Friday, October 25, 2013

Abe's administration anti-leaks bill 

Shadows and threatening silences risk to numb the country of the rising sun...

What place for the freedom of the press and the free exchange of information in Japan?

(Verrouillage du gouvernement japonais de Shinzo Abe
qui approuve le projet de loi sur les "secrets spéciaux.") 

In the Diet, the National Security Council (NSC) proposal will be read, to be moved to Diet committee next week and fixed by Diet MPs by early November. Next project is the state secret bill, Japanese government is to sign the anti-leaks proposal.

National Security Council (NSC) decided by Abe would play a more centralised role to the Japanese government in national security and crisis management. But is its configuration compatible and validated in a parliamentary system, in a democracy, for the right of people to have free access to information? The point is for the NSC to make prompt decisions when necessary. (International crisis Senkaku-Diaoyu or ballistic missile type, pandemic crisis, terrorist attack, natural catastrophe such as Fukushima) The second objective is to make the NSC the headquarters for intelligence on national security and crisis management. Will it succeed? What is it aiming at? Who will deal with it?

"Japan’s bureaucratic and organisational culture should be kept in mind. Most officials in the NSC are expected to come from existing ministries. When Japan tried to centralise the Cabinet Office, key officials found it difficult to work independently from their "original" ministries. The NSC will face the same problems and needs its bureaucrats to be independent to be successful. The increased membership of the Cabinet Office may prevent the prompt decision-making that the bill seeks. In addition, the 2013 bill will not develop human resources for national security and crisis management. Institutions cannot work without relevant human resources. The NSC needs people who have been properly trained and understand security policy to work effectively, but Japan lacks institutions to provide this training" writes Toshiya Takahashi, ANU In "Abe and a Japanese National Security Council" (edited Oct 6th 2013)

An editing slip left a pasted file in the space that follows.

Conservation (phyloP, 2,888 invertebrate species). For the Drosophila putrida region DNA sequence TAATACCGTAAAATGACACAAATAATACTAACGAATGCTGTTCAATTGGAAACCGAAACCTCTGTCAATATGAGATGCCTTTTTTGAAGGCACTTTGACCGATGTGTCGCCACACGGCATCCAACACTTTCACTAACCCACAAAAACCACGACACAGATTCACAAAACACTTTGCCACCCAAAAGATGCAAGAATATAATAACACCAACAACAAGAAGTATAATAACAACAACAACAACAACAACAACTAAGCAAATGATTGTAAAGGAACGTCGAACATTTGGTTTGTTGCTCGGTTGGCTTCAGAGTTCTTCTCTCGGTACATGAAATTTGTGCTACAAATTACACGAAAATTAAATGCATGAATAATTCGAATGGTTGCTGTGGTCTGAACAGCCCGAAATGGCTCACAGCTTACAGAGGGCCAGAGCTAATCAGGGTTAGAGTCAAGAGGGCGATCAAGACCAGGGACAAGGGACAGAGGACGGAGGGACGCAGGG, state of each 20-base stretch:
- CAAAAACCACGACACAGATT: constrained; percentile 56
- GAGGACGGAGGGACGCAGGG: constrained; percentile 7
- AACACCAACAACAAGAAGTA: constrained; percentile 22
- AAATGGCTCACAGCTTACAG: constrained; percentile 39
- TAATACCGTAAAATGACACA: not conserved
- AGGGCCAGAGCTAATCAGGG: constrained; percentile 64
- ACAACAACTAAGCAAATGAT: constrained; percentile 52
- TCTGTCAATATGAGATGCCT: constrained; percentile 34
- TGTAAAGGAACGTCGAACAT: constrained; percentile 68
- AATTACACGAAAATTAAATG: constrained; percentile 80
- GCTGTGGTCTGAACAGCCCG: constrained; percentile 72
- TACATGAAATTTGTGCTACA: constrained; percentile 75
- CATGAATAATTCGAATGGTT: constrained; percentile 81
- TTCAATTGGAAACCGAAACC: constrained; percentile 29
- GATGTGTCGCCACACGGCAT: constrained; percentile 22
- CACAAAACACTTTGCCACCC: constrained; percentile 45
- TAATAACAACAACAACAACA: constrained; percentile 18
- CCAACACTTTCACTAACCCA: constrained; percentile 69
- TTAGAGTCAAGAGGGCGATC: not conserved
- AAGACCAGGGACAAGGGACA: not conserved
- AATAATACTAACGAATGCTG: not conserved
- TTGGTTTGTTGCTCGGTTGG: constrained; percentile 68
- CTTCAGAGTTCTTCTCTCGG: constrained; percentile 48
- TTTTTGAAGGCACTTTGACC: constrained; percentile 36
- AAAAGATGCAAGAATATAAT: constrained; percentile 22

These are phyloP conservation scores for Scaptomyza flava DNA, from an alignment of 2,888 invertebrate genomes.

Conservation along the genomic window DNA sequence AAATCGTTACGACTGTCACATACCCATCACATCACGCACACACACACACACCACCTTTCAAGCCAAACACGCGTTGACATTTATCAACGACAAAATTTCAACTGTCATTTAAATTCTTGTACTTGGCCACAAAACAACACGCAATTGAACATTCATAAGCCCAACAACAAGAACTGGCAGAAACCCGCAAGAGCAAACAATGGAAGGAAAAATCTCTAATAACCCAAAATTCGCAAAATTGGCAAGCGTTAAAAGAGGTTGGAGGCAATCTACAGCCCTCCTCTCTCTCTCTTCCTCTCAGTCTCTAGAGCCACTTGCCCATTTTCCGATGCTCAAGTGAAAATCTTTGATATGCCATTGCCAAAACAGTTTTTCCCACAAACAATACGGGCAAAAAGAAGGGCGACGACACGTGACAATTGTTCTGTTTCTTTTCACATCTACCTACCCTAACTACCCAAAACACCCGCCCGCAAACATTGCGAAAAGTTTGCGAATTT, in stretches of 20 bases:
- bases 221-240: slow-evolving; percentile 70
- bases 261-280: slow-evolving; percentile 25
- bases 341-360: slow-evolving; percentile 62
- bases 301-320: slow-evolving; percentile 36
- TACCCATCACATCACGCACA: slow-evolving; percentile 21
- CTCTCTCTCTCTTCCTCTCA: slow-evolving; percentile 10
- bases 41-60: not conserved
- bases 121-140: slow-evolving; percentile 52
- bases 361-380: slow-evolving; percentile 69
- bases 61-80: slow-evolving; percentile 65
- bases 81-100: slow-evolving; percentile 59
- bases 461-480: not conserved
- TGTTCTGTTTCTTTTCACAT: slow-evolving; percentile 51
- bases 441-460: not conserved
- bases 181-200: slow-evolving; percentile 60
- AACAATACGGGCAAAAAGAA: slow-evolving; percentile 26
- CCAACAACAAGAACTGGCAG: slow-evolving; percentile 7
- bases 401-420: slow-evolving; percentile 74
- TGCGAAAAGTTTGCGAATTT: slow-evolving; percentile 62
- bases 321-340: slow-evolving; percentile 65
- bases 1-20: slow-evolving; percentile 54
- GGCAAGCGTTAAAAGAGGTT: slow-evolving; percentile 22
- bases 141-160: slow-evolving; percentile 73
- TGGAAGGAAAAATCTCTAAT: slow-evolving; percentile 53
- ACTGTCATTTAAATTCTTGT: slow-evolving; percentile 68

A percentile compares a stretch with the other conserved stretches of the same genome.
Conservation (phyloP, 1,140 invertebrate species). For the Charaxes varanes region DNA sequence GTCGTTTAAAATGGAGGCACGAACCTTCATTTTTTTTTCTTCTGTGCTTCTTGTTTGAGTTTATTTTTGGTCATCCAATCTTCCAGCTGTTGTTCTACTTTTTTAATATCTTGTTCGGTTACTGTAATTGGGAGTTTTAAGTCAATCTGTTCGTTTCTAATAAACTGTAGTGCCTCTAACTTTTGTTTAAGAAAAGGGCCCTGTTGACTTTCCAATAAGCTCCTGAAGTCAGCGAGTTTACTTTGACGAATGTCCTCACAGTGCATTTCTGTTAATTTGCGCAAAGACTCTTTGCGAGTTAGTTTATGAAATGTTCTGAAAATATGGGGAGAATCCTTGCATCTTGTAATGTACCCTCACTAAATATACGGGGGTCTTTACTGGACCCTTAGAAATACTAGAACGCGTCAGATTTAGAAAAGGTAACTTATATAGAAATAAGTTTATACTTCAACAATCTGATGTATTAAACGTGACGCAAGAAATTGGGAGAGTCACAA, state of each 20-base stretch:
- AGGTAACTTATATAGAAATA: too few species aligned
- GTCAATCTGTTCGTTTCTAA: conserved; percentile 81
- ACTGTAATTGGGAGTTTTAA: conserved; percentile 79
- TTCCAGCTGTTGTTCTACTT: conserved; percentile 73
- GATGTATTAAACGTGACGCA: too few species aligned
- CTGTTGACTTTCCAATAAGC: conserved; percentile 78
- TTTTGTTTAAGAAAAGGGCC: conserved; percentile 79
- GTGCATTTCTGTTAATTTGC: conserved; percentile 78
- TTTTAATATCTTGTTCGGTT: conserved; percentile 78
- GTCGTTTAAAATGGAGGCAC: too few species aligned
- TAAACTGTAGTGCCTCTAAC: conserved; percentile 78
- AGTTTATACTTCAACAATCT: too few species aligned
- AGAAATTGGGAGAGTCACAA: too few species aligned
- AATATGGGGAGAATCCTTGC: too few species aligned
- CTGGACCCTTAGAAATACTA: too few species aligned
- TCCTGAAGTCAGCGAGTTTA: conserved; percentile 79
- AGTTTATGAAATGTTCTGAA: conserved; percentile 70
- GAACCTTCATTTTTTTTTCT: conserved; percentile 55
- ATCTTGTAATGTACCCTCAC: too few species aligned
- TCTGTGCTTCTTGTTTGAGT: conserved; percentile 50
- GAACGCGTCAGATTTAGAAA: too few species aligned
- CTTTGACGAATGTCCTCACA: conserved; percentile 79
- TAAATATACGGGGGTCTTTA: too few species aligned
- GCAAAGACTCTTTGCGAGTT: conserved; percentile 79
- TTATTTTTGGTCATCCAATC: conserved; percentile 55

About the anti leaks bill (also State Secret Bill)

The bill would allow government organisations to designate information as broadly defined special state secrets at their own discretion, writes the Mainichi Shimbun in his editorial: "Under the bill, Diet members, who are frequently aware of special secrets would be subject to punishment if they leaked such confidential information, which raises concerns that the legislative branch cannot sufficiently monitor the executive branch's activities. Serious questions remain about the bill in light of the Constitution, which defines the Diet as the "highest organ of state power."

But the anti-leaks bill goes well beyond what security means and many expected that the Komei Party (Buddhist) current partner of LDP in the parliament majority could or would discourage Abe's team to transform Japanese fundamental rights, as many in journalism and academia told me these last days. A reading of press reports of the Mainichi, Asahi, Daily press, Japan Times clearly describe the mood of the media in Japan since the nationalist self portrayed prime minister came to power. One example is that diplomatic documents held by the Japanese Foreign Ministry as well as police information among other information would be designated as state secrets. How can journalists work out and the public can have the right to know?

"It goes without saying that sufficient consideration should be given to people's right to know and the freedom of the press in light of the Constitution. However, there is a high possibility that a strict penal provision in the bill could discourage journalists from gathering news about state secrets," the Mainichi writes.

We at the FCCJ (Press club for Foreign Correspondents in Japan) Freedom of Press Committee voice our concerns in an editorial from our committee Chair, an article to be published in the November 2013 edition of the press club magazine (after in-depth talks within the committee and the PR specialist editing the magazine Number 1 Shimbun) with here an exclusive excerpt:

"If the Designated Secrets Bill becomes law, I wonder how many journalists and their editors will be deterred from publishing stories based upon unofficial government sources fearing, whether fully justified or not, that they may spend ten years in a Japanese prison for doing so? Beyond that, of course, is the matter of how public officials themselves might be so terrorised by the law that they would become almost entirely unwilling to respond to quiet media enquiries."

It now remains to be seen what Abe's party LDP and Komei are to do. Pessimism is rising as we hear from our sources in the Parliament that Komei party after having offered some opposition to the anti leaks bill will bow without grace to Abe's decision and vote for it. "The evidence to date suggests considerable cause for alarm."

Articles quoted:

Added Japanese press reports:

Mainichi shimbun "Editorial: Diet should reveal the dangerous nature of state secrets bill"

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